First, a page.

Finding a supplier

Finding the right supplier was a process. We did need to pivot along the way. We were starting from scratch, so we approached several different companies that we thought could produce our formula. Not only did we need someone willing to work with us, they also had to be able to help design the product, produce it, and bottle it all within the cost parameters we required. We eventually ended up with a sunscreen manufacturer that was willing to do private label manufacturing for us.

We also needed to engineer a specific formula that we could call our own, and neither of us are chemists. So we spent some time researching ingredients that have been known to aid in skin protection and skin healing.

With the help of our supplier, we were able to source and test these ingredients in different quantities until we found the best formula. Additionally, viscosity (thickness) of our main ingredient was crucial. Too thick or too thin, and it’s not as effective. This required some experimentation as well.


Finally, the packaging was critical. It is very difficult to convey the facts about the product on such a small area (the 1.5 oz roll-on bottle).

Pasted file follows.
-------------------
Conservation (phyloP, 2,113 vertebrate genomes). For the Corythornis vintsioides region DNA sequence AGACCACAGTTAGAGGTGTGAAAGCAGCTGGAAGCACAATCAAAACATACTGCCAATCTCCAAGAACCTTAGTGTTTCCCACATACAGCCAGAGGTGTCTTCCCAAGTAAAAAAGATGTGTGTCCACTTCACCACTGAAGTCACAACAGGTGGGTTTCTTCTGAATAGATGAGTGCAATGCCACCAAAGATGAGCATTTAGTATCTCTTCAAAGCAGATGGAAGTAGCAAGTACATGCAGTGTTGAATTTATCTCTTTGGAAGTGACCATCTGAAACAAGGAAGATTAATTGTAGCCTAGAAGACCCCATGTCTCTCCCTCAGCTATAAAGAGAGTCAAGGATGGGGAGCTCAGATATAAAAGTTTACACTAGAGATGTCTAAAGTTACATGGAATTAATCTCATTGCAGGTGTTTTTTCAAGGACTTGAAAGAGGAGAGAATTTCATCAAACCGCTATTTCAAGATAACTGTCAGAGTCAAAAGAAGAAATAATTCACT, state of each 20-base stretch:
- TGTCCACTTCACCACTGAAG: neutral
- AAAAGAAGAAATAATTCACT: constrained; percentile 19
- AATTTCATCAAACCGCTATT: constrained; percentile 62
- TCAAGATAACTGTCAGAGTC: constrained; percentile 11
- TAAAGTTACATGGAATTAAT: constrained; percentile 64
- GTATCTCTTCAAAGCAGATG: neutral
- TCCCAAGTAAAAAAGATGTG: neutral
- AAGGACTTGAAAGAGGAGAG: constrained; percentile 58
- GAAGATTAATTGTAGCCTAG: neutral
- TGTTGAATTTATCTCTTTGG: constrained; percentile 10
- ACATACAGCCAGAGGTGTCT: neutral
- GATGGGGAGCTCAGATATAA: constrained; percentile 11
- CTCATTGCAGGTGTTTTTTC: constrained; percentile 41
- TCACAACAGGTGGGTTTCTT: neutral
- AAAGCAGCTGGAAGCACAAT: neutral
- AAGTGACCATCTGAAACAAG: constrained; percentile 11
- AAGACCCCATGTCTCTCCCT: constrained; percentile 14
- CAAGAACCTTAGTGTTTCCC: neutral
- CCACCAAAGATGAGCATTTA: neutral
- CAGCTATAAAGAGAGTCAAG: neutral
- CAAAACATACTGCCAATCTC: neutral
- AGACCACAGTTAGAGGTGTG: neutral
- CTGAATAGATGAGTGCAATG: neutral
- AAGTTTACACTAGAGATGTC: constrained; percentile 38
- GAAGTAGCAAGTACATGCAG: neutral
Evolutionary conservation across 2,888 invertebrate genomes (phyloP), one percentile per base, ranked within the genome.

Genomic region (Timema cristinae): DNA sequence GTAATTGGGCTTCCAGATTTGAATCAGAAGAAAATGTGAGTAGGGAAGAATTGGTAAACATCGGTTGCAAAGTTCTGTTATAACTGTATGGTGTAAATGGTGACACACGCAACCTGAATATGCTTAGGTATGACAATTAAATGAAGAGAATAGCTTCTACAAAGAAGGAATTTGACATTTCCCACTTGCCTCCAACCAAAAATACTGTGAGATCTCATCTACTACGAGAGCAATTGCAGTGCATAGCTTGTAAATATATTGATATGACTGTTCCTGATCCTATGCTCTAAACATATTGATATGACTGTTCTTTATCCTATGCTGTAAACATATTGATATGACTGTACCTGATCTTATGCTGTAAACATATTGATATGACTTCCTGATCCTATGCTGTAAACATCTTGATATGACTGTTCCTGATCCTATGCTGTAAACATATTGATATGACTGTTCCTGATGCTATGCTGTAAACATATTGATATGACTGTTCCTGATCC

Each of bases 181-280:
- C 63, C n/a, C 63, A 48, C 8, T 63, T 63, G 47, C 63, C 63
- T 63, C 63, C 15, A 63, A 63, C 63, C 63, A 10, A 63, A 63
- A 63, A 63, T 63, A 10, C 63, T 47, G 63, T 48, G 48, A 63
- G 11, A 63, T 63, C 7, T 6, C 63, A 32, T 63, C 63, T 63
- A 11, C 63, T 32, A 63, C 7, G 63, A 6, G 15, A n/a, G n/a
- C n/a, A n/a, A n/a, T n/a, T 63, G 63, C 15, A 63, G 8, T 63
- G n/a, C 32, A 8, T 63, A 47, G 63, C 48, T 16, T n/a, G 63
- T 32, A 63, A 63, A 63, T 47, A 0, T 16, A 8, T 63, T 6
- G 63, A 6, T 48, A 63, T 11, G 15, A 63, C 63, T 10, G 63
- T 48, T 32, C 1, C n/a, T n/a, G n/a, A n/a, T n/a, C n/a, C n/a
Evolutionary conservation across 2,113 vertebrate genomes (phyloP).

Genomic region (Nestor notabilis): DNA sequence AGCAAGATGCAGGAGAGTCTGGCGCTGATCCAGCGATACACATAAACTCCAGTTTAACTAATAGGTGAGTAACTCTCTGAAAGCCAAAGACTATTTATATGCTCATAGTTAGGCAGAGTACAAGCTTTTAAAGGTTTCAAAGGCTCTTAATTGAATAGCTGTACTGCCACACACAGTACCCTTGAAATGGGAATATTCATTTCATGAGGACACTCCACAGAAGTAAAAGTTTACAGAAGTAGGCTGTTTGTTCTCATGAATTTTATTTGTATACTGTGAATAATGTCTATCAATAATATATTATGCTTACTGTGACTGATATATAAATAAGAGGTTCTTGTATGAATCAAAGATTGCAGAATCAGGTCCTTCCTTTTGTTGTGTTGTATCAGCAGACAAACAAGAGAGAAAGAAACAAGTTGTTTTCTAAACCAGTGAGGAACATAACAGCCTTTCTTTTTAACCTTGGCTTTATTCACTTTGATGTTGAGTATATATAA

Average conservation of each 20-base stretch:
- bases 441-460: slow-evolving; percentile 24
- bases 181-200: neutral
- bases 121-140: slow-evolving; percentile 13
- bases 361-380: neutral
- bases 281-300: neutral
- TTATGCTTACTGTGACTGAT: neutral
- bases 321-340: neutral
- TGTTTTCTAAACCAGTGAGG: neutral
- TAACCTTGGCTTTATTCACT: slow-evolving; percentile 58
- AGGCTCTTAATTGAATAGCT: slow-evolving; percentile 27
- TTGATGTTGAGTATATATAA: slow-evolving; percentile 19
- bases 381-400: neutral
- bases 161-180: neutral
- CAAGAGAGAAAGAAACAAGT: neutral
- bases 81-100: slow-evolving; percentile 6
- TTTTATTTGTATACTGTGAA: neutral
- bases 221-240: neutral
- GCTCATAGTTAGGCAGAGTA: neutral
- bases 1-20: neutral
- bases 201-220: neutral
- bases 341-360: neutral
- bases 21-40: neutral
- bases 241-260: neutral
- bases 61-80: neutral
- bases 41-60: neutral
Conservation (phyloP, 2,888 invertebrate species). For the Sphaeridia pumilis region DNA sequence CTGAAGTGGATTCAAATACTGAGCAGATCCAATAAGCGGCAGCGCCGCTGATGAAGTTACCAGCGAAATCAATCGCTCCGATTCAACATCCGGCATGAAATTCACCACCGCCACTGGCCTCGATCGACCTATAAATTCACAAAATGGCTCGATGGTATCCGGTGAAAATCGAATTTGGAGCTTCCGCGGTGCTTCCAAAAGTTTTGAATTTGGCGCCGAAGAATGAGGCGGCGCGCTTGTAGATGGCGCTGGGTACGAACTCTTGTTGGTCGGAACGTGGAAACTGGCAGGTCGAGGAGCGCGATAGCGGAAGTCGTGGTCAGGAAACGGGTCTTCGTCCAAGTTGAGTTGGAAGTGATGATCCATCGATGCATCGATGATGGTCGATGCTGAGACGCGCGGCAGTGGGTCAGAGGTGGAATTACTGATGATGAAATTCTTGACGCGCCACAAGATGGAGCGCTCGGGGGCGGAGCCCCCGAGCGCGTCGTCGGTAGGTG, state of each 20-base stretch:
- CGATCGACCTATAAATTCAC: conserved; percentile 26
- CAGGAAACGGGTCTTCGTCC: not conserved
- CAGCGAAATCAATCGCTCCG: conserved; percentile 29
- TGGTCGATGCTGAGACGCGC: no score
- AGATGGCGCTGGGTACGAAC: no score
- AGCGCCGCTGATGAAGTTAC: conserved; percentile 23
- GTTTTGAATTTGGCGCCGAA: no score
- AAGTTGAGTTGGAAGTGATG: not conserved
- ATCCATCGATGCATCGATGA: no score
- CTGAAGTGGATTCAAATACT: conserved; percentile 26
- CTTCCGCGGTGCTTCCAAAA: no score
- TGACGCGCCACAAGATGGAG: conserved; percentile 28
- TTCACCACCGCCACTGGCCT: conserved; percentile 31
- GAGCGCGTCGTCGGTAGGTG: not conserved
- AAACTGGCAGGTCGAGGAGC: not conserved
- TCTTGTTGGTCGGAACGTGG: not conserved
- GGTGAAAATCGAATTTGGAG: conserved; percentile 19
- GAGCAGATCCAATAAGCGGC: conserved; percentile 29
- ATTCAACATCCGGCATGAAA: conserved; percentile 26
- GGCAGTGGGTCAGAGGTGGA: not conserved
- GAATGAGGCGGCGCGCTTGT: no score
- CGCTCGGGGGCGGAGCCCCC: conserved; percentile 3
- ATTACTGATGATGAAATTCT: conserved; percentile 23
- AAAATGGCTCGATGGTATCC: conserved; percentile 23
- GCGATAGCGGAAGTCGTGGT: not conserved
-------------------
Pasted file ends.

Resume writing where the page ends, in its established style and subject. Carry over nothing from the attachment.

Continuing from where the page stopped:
You have just a second of time to grab the customer’s attention, so it is very important that the product stands out and can “speak” to the customer. Our point of purchase display was just as critical.

We think we have created a great design, but it’s all about continuous improvement. We are always listening to our customers and our retailers to see how we can improve.

Describe the process of launching the online store/business.

A website is something that is usually very important for the business, so we took it seriously. It’s basically your calling card – the place where anyone can go to quickly find out what you are all about.

It needs to simply and quickly explain your product as best as possible. Luckily, Mike had already started a couple of other businesses, so he had the right web designer lined up.